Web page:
Matrix-metering evaluates the metering based on a 420 segment sensor which looks at the whole scene, does some sophisticated mumbo-jumbo (magic), and does its best to guess what the best exposure for the whole scene is. It's often, but not always, right. Most professionals agree that 90% of shooting can be done on this mode.
Center-weighted metering looks at the middle of the frame, assumes that that area has an overall average reflectance. (Meaning that if you average all of the tones in that area, you'll get middle gray.) If that's the case, center-weighted metering will give you good results.
Spot metering does the same thing as center-weighted metering, but it does it with only a tiny spot around your focus point. Spot metering works best for night photography since the operator can meter for a specific item of focus rather than blowing out the entire scene.
If you're getting over- or under-exposed shots, your metering system is making inaccurate judgments about the brightness of the scene. This tends to happen when the scene (or the portion being metered by the center/spot mode) contains a predominance of bright or dark tones, so that it fails to average out to middle gray.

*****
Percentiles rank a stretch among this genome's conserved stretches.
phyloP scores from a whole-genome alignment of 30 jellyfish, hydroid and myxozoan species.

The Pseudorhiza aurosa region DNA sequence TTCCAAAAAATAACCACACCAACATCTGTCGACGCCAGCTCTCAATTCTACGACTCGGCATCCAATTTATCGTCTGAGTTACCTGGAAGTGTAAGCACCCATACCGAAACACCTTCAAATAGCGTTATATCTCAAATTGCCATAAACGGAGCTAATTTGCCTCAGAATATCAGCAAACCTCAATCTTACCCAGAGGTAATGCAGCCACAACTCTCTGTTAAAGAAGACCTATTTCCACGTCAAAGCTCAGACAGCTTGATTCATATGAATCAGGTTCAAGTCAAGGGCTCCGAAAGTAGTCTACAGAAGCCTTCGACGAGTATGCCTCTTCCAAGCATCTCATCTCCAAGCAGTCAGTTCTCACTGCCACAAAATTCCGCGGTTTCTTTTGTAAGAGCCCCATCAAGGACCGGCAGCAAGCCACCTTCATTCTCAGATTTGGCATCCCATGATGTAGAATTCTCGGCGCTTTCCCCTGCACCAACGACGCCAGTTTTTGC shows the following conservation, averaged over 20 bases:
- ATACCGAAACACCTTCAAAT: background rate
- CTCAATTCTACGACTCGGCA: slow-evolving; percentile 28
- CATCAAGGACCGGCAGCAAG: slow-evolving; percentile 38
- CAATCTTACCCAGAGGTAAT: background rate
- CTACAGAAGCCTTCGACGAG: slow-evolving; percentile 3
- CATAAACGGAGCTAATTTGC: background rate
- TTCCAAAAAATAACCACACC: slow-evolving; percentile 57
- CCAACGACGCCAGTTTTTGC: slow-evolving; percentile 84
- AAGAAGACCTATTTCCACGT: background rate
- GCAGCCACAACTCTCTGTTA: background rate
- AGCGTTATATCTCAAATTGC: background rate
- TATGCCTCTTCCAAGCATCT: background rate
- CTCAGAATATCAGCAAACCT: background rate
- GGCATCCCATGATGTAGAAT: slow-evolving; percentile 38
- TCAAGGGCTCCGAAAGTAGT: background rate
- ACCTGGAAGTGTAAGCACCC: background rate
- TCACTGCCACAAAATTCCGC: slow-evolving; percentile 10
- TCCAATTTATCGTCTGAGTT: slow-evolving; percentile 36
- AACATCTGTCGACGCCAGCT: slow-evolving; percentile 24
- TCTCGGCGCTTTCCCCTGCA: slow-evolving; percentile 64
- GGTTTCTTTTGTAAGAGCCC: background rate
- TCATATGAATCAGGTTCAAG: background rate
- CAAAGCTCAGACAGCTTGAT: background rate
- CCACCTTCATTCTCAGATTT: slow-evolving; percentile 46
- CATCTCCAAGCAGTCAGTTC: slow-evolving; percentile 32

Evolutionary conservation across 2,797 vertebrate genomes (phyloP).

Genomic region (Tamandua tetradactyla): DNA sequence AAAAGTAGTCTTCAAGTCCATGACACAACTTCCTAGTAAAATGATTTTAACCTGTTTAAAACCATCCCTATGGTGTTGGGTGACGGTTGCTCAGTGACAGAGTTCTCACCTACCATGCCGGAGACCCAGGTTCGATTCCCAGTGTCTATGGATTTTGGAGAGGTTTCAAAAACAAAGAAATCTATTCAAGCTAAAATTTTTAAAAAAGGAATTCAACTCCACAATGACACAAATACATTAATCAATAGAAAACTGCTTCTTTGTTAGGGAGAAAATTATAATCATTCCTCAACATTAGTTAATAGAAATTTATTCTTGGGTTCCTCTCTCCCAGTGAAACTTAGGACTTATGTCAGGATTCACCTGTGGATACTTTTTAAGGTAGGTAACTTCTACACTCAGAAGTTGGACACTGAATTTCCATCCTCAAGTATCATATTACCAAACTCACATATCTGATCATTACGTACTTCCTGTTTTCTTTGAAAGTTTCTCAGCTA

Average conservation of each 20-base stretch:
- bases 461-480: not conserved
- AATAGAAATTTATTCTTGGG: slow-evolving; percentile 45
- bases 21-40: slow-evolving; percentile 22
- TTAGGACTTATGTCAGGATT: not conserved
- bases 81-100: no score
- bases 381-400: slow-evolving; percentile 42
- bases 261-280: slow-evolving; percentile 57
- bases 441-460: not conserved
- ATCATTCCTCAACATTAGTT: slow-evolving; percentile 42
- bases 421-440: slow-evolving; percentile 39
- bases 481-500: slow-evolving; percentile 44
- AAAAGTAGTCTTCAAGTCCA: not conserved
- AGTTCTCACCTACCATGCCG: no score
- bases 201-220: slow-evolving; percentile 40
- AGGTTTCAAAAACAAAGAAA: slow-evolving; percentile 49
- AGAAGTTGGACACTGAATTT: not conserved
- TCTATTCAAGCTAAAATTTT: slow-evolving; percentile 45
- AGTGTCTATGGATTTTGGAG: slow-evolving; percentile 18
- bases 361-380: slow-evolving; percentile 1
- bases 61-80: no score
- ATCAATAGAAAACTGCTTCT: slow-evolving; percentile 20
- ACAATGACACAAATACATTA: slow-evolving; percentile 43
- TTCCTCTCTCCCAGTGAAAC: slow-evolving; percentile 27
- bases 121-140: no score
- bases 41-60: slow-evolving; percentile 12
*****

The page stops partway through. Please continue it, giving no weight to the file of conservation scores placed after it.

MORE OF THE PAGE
By dialing in positive exposure compensation, you will get more exposure, or less, as needed.
AE-L (Auto-exposure lock)
If something in the scene is known to be middle gray, or if there's part of the scene which you want to treat as middle gray for purposes of the exposure, but that part of the scene doesn't happen to be in the middle of the screen, you can use AE lock, then recompose the image, just as with the focus and recompose technique.
The AE lock function can be assigned to either the AE-L/AF-L button above the viewfinder, or to the half-press of the shutter release button. AF lock can also be assigned to either of these buttons, and if you assign one function to each, you can focus on one area of the scene, meter off another area of the scene, but use a different composition entirely to actually take the picture.
Shooting without metering
If you use an older lens without a CPU for metering (meaning manual focus lenses other than AI-P), you'll have to work without metering of any kind.
With practice and knowledge of the Sunny 16 Rule, you may be able to nail shots right off the bat. Until then, you can always take a shot, look at the LCD preview, and adjust your exposure in manual mode. If you can't immediately gauge the needed exposure adjustment, you can also check the three-channel histogram and use that to make a more informed decision about just how you need to alter your exposure.